St. Louis Jury Awards $4.69 Billion to 22 Women Who Developed Ovarian Cancer After Using Baby Powder Containing Asbestos
This month, a St. Louis jury awarded a $4.69 billion dollar verdict against Johnson & Johnson, the manufacturer of the iconic baby powder used by millions. Resulting in the sixth-largest products liability verdict in history, the 22 plaintiffs alleged that the popular baby powder, made of talc, contained microscopic fibers of asbestos that entered the body when inhaled or applied to the genital area.
Expert testimony proved that once in the body, the asbestos led to ovarian cancer that required extensive medical treatment and in some cases, claimed the lives of women who had been using baby powder every day for years.
The women who filed suit, or in some cases their surviving family members, were able to prove not only that the talcum powder contained cancer-causing asbestos, but also that Johnson and Johnson was aware of this fact for decades but failed to warn consumers.
This trial was the first to test the connection between baby powder and ovarian cancer in a courtroom, and the historic verdict was intended to send a message to large corporations like Johnson and Johnson that put profit before consumer safety.
Lead counsel for the plaintiffs, Mark Lanier, said that “For over 40 years, Johnson & Johnson has covered up the evidence of asbestos in their products… If J&J insists on continuing to sell talc, they should mark it with a serious warning.”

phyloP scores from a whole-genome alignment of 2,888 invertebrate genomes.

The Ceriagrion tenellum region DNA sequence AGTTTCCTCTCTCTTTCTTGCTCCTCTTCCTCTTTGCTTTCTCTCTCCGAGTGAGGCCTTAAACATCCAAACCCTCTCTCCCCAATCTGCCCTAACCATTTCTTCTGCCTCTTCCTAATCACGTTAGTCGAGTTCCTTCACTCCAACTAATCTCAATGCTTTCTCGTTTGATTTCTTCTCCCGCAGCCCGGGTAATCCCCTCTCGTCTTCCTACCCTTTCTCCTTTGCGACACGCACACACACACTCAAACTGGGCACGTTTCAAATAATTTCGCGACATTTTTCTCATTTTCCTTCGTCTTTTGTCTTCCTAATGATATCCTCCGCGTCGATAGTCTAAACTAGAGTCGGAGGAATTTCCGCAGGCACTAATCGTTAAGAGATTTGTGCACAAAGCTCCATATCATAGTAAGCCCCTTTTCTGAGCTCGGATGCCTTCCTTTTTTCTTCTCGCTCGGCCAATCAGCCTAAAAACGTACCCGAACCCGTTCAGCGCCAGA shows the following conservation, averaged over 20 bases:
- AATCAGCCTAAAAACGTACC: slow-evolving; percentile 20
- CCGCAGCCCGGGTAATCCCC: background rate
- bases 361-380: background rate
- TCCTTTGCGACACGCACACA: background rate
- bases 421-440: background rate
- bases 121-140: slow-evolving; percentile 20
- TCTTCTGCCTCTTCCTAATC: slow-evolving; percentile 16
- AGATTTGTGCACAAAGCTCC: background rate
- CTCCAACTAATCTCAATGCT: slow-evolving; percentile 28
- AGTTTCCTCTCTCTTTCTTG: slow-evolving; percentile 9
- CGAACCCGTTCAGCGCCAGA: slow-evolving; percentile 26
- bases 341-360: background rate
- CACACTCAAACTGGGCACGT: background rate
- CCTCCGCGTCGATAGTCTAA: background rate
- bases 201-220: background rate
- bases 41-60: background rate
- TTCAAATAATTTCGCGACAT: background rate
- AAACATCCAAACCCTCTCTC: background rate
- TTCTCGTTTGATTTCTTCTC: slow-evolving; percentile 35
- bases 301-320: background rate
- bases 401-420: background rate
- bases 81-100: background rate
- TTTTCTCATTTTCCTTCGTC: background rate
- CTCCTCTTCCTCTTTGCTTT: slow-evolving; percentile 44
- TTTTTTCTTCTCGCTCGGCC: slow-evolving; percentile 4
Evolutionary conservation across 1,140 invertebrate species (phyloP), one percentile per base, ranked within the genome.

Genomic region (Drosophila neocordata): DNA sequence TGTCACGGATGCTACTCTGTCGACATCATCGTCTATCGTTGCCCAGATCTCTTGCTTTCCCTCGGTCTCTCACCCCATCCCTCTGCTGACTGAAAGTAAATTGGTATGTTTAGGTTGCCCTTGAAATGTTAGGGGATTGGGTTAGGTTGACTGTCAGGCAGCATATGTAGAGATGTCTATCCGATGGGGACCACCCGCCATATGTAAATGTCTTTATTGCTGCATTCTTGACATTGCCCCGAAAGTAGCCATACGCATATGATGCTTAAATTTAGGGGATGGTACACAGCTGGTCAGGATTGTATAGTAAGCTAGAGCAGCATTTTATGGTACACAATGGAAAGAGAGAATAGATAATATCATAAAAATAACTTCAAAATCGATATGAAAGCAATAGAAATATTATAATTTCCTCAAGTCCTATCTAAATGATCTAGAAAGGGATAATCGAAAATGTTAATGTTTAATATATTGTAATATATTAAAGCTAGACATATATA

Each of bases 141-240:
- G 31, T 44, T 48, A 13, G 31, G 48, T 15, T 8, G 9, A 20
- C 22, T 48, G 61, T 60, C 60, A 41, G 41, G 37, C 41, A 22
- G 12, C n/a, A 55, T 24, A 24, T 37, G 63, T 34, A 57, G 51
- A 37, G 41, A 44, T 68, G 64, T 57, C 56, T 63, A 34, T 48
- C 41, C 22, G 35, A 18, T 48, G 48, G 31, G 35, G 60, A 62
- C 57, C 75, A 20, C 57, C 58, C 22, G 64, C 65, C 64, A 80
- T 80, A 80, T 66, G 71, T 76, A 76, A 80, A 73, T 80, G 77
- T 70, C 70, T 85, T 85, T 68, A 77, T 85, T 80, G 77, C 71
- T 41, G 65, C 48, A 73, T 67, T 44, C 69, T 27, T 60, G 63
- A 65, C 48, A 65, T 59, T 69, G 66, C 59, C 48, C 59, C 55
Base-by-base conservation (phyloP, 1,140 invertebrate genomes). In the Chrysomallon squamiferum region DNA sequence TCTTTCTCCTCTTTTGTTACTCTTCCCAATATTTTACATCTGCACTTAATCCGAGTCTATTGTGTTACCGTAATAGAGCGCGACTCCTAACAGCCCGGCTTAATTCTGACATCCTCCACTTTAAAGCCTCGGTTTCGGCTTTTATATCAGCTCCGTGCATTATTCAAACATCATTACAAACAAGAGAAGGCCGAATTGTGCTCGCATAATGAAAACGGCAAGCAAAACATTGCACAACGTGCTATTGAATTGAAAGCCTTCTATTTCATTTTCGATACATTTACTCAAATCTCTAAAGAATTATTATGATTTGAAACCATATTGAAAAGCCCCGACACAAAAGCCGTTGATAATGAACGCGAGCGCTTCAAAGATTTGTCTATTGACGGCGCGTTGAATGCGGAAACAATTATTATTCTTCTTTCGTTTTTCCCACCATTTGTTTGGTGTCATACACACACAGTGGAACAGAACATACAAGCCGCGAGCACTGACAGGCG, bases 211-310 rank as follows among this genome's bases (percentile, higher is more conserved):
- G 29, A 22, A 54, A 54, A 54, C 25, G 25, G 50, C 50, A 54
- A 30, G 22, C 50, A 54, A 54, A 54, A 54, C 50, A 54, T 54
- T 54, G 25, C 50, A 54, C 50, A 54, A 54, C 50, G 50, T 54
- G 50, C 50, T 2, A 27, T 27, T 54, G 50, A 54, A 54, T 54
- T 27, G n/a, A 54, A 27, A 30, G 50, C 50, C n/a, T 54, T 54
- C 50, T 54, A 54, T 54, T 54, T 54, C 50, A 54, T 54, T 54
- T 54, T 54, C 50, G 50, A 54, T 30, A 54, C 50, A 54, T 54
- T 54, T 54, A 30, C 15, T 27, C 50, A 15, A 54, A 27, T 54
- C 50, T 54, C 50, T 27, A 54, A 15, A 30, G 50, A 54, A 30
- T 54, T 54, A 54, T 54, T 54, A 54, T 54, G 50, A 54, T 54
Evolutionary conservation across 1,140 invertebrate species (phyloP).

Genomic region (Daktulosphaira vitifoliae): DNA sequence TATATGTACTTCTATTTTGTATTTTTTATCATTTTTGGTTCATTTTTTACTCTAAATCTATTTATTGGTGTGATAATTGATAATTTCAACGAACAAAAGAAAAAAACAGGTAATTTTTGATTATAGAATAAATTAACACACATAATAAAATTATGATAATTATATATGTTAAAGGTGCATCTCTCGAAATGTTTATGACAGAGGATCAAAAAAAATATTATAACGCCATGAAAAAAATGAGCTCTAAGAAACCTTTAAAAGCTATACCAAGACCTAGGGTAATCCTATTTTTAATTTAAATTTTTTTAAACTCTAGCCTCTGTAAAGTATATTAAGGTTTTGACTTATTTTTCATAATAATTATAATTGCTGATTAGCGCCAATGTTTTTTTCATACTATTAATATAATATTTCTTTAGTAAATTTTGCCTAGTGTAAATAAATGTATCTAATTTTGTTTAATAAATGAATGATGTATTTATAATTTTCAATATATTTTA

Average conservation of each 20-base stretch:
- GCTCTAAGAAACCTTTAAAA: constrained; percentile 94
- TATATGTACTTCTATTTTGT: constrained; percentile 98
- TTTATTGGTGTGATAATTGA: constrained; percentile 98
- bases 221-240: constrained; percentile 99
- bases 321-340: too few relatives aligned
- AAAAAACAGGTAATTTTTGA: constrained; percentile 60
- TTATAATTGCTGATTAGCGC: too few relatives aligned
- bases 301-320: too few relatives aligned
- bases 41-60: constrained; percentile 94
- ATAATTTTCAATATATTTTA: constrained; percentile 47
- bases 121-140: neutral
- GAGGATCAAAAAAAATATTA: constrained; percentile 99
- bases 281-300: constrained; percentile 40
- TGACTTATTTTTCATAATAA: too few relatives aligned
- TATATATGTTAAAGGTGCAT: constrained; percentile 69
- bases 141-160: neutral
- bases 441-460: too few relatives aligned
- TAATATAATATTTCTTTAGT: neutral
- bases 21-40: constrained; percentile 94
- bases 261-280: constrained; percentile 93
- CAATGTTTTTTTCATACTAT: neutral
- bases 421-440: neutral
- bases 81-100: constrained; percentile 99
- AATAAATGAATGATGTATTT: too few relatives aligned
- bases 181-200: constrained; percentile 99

In addition to awarding each woman who developed cancer $25 million in damages, the jury also awarded $3.15 billion in punitive damages as a deterrent to Johnson and Johnson.
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The plaintiffs each told a similar story of painful radiation and chemotherapy, extensive surgeries, and sometimes losing the battle with cancer. With the knowledge that Johnson and Johnson knew its product contained asbestos but failed to warn consumers, one juror who did not want to be named said that the jury arrived at the $3.15 billion dollar figure by multiplying the yearly sales of talc powder by 40, the approximate number of years the corporation claimed that its baby powder did not contain asbestos.
Following the verdict, Johnson and Johnson issued a statement and continued to deny that its product contained cancer-causing asbestos. The company claimed that the trial contained multiple errors and vowed to challenge the verdict on the grounds that the Missouri state court did not have jurisdiction over all the plaintiffs and the punitive damage award was unjustly high.
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While this case is certain to be reviewed on appeal, in the eyes of consumers the damage may already be done. One juror claimed that the first thing she did as soon as she got her cell phone back after the trial was to post “Do not buy” as a warning on her Facebook page.
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